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POLIMA will explore and manipulate polaritons in flatland, in engineered meta-surfaces interfacing light-emitting quantum systems or serving as light sources themselves.

Expanding the frontiers of information and communication technology (ICT) remains an important societal challenge, also calling for development of quantum perspectives. In this context, EU considers photonics a key-enabling technology (KET) that can fuel emerging quantum-information processing. While integrated photonic devices suffer from inherently weak, hard-to-control coupling of light with matter, polaritonic configurations have emerged as a new paradigm that drives nanoscale light–matter interactions in solid-state systems to entirely new regimes.

Polaritons represent hybrid light–matter states, in which electromagnetic (EM) waves are coupled with dipole-active matter excitations such as plasmonic electron oscillations in metals, excitonic electron-hole pairs in semiconductors, or phononic lattice vibrations. With the emergence of 2D materials—from crystalline ultrathin metal flakes to graphene and transition-metal-dichalcogenide monolayers—polaritons can be explored and manipulated in flatland, in engineered metasurfaces interfacing light-emitting quantum systems, or serving as light sources themselves. Enabled by concerted efforts from fundamental theory, nano- and quantum-optics experiments, low-dimensional material synthesis, advanced nanofabrication, and atomic-scale material characterization, Center for Polariton-driven Light–Matter Interactions—POLIMA—embraces a curiosity-driven exploration with new paradigms intersecting quantum optics and polaritonic matter.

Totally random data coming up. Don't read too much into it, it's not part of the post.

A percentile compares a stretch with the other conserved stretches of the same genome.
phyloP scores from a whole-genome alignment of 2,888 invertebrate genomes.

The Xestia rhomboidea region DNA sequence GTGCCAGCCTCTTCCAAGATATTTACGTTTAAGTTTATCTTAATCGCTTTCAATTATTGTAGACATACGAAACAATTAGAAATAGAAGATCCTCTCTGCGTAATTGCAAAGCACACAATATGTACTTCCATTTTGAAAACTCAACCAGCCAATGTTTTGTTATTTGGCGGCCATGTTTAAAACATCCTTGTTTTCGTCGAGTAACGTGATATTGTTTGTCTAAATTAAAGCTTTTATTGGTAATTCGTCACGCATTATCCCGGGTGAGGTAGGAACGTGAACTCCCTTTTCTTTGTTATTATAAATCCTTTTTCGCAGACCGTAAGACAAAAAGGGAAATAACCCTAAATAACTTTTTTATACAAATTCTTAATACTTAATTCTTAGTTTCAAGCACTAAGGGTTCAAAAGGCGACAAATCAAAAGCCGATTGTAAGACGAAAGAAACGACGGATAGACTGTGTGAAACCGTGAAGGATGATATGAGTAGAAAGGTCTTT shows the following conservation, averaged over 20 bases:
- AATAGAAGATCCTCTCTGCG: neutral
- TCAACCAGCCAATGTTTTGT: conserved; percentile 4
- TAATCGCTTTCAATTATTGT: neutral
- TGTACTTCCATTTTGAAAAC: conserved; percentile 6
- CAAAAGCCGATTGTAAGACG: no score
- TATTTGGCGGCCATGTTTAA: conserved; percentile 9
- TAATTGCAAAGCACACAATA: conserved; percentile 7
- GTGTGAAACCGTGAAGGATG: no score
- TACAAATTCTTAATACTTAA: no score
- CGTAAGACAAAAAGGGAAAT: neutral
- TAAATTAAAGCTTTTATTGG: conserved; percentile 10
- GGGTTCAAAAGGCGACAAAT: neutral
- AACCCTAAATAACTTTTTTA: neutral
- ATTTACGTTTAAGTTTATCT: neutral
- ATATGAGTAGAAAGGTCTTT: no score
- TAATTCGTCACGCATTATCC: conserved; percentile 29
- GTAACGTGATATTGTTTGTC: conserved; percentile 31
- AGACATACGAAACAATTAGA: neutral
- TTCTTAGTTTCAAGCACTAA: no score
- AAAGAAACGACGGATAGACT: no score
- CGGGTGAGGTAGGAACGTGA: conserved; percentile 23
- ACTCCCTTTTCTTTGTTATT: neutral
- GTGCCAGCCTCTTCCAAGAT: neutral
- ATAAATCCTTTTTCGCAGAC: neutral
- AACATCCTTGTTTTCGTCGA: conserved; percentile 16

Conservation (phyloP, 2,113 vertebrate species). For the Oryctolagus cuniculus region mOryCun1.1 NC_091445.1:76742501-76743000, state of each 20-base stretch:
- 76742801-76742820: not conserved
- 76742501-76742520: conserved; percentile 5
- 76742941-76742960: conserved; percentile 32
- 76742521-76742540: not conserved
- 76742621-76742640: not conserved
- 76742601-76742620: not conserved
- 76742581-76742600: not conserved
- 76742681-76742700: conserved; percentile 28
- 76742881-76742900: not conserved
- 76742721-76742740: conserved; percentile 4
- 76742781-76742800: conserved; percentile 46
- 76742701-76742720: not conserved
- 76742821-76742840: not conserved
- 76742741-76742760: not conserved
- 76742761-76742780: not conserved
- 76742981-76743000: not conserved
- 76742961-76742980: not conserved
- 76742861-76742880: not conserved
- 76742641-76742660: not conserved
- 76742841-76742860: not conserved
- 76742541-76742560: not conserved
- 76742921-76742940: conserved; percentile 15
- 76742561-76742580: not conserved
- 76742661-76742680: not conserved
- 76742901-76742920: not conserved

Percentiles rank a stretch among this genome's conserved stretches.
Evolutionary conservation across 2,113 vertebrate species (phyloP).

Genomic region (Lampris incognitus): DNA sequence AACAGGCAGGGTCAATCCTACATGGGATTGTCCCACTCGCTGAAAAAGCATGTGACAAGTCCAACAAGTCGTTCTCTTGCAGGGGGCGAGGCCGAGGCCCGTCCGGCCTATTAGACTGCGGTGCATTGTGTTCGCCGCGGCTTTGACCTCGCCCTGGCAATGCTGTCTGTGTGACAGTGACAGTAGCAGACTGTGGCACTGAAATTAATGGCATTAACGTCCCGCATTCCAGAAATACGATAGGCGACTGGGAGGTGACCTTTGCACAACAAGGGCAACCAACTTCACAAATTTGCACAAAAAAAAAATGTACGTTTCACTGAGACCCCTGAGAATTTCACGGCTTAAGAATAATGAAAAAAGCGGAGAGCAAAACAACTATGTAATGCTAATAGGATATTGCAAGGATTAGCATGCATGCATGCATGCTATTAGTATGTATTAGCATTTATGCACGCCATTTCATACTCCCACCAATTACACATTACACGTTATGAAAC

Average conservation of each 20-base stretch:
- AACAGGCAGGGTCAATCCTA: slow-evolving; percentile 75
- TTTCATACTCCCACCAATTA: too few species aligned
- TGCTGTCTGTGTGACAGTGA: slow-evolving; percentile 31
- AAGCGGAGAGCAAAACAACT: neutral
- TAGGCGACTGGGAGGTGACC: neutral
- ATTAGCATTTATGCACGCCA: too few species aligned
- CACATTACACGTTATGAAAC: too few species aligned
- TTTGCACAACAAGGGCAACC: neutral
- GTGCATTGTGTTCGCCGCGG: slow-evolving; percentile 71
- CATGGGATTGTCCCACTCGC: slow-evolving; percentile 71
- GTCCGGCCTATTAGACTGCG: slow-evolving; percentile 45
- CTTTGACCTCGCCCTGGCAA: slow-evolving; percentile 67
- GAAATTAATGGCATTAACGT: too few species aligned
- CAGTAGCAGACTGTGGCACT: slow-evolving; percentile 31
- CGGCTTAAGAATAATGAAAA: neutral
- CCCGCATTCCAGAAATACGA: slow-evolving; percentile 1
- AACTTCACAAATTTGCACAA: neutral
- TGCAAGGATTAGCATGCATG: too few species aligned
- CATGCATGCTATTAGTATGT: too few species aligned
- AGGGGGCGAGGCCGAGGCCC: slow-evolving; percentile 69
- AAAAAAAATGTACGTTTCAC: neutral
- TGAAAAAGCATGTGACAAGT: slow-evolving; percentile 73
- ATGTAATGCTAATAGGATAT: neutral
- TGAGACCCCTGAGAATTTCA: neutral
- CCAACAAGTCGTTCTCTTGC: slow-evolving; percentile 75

Last Updated 21.03.2024